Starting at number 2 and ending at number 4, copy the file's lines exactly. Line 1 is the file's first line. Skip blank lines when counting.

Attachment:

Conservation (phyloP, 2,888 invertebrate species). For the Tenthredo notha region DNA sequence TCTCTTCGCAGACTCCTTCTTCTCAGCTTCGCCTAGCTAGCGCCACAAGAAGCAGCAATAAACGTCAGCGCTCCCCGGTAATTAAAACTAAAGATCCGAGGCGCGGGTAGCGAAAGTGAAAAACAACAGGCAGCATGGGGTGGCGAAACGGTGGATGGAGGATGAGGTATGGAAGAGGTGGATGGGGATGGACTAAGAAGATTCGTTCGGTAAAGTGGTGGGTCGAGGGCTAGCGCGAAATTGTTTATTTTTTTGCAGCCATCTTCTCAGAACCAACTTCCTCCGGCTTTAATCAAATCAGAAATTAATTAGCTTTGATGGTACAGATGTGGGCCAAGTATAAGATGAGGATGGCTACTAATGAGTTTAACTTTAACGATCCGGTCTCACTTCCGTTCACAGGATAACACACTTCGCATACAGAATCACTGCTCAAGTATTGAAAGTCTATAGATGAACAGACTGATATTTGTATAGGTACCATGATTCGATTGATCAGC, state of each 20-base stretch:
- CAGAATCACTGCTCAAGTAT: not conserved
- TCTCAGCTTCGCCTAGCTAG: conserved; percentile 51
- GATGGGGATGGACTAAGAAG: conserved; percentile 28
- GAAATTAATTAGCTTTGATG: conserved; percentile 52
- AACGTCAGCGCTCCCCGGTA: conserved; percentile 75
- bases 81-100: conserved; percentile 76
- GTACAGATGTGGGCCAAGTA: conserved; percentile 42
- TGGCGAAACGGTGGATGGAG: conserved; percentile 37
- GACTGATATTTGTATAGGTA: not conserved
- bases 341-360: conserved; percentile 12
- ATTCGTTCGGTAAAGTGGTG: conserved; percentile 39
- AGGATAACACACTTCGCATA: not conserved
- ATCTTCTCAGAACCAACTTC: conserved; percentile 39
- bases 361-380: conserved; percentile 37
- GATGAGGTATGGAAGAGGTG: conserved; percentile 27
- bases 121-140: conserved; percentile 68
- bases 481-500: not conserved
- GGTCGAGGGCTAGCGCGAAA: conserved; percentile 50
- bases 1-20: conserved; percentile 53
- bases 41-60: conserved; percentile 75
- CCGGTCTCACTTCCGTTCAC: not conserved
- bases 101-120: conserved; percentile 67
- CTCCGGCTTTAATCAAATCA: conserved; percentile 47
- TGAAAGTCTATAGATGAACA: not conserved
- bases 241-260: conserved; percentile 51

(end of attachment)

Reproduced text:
- CAGAATCACTGCTCAAGTAT: not conserved
- TCTCAGCTTCGCCTAGCTAG: conserved; percentile 51
- GATGGGGATGGACTAAGAAG: conserved; percentile 28